Top Bioethics Stories - Spring 2011

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“Montana OKs Physician-Assisted Suicide”

by Alix Spiegel, National Public Radio, January 1, 2011.

Montana is in line to become the third state to permit physicians to assist terminally ill people who wish to end their lives. The Montana Supreme Court ruled Thursday that there is nothing in state law to prevent physicians from prescribing lethal drugs to mentally competent, terminally ill patients. (

Currently, Oregon and Washington are the only states that allow the highly controversial practice of physician-assisted suicide. In the case Baxter v. Montana the plaintiffs asked the court to establish the constitutional right for a physician to provide aid for the dying. The Montana Supreme Court ruled in January that there is no state law that would prevent doctors from prescribing medications to end the life of a patient.

“Retracted Autism Study an ‘Elaborate Fraud,’ British Journal Finds”

by the CNN Wire Staff, CNN, January 5, 2011.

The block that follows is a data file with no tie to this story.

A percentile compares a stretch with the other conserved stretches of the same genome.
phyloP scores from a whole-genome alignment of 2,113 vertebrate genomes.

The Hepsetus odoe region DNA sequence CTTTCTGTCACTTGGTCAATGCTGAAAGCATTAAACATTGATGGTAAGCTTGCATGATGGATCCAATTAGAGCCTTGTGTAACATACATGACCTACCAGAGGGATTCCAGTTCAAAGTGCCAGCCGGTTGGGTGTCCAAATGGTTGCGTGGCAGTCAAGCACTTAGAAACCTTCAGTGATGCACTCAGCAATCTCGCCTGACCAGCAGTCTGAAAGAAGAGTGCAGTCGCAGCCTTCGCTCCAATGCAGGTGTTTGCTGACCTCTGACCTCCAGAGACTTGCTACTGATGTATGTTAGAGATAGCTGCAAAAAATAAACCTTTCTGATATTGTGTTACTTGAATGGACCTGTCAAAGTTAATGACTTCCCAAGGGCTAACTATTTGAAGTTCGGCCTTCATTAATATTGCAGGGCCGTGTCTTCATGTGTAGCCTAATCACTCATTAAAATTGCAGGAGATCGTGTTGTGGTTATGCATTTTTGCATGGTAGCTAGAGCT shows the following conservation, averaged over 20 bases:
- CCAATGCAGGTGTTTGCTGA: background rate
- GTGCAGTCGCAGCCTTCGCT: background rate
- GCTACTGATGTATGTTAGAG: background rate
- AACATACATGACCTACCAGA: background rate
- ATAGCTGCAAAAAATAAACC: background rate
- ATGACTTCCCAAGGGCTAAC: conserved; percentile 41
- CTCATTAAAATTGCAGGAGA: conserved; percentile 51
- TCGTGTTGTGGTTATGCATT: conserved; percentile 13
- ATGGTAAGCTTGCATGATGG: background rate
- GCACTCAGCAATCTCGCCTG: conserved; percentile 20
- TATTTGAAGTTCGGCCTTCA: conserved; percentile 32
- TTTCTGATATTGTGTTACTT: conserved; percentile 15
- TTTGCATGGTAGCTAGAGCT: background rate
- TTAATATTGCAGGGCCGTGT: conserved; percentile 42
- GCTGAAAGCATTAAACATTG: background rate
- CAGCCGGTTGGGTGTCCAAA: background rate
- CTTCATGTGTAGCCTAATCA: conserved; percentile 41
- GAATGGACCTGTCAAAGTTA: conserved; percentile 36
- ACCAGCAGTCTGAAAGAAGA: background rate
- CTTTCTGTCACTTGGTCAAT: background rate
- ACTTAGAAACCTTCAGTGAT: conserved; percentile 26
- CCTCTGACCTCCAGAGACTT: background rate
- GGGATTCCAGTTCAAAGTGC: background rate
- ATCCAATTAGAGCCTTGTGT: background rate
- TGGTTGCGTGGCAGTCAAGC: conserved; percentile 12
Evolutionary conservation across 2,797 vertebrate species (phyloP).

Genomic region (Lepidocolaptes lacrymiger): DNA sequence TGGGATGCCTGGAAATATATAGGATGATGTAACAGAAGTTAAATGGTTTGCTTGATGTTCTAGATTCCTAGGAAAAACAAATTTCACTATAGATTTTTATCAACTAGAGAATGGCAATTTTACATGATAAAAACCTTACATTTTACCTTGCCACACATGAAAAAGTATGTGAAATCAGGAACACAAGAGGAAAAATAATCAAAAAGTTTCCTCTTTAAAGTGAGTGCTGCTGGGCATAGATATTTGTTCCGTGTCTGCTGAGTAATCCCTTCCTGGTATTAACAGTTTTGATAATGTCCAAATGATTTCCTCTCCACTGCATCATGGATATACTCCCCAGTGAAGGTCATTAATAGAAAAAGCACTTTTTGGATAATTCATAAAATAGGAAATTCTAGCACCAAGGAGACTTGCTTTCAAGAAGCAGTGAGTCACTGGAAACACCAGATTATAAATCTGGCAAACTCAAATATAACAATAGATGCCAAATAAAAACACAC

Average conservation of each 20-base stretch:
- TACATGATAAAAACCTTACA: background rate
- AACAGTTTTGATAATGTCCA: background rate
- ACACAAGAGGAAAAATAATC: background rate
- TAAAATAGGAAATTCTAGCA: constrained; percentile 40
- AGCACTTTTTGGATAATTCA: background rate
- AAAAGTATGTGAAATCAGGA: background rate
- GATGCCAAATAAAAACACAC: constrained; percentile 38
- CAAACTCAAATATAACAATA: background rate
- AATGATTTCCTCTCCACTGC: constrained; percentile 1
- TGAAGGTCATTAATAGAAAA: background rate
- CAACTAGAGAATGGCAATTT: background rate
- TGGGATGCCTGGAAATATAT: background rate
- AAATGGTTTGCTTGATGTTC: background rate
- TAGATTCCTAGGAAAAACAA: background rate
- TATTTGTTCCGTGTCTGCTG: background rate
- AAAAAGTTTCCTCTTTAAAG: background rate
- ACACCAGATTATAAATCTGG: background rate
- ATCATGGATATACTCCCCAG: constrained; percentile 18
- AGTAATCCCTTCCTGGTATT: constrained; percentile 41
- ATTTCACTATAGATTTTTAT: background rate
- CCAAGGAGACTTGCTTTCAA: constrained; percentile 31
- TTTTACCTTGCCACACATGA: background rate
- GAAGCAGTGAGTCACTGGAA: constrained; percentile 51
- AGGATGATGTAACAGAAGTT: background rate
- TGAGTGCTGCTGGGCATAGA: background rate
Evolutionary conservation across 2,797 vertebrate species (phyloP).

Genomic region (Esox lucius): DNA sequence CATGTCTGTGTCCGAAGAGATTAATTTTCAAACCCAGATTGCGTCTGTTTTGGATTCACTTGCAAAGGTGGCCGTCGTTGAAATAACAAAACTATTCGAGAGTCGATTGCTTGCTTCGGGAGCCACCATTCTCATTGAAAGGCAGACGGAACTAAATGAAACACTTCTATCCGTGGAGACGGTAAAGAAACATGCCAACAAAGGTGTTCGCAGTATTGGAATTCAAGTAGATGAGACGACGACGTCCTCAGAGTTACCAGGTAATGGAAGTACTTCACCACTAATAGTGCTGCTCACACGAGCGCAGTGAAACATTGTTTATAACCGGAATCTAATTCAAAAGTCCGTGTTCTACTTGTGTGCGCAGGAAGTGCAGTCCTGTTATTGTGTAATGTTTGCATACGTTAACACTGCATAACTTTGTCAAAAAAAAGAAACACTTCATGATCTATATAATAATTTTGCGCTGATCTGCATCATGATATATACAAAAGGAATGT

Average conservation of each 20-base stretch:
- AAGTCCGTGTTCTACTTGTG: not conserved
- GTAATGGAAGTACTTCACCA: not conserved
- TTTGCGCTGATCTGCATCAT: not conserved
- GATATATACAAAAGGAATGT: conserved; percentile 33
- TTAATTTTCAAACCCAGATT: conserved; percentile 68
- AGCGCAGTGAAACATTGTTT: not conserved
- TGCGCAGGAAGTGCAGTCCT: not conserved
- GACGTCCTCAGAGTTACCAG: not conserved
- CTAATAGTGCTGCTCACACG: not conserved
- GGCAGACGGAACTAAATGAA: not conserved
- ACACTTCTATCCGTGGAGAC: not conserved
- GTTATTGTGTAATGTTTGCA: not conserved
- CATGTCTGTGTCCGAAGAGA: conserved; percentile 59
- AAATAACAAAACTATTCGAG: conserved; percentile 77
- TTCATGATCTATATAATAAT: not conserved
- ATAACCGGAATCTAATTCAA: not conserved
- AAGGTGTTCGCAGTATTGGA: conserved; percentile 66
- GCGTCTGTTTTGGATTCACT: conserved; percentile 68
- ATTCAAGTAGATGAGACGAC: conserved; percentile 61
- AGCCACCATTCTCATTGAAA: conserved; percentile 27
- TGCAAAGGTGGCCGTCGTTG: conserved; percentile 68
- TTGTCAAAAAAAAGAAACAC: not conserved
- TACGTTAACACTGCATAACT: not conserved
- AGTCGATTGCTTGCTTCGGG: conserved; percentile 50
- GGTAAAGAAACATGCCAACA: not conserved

A now-retracted British study that linked autism to childhood vaccines was an “elaborate fraud” that has done long-lasting damage to public health, a leading medical publication reported Wednesday. (

The major study which linked autism to childhood vaccinations has been debunked following an investigation by the British Medical Journal (BMJ). The investigation found that Dr. Andrew Wakefield, the study’s author, falsified his research and received money from a law firm that intended to sue the manufacturers of the vaccine. After the release of Dr. Wakefield’s research, children receiving vaccinations plummeted in Britain and the U.S.

“France’s First ‘Saviour Sibling’ Stirs Ethical Debate about Biotechnology”

by Joseph Bamat, France 24, February 9, 2011.

France’s first so-called “saviour sibling” was born in a hospital in the Parisian suburb of Clamart in late January, doctors announced Tuesday. The baby, whose blood stem cells will help cure one of his siblings from a severe genetic blood disease, has also opened a new front in the bioethics debate in France. (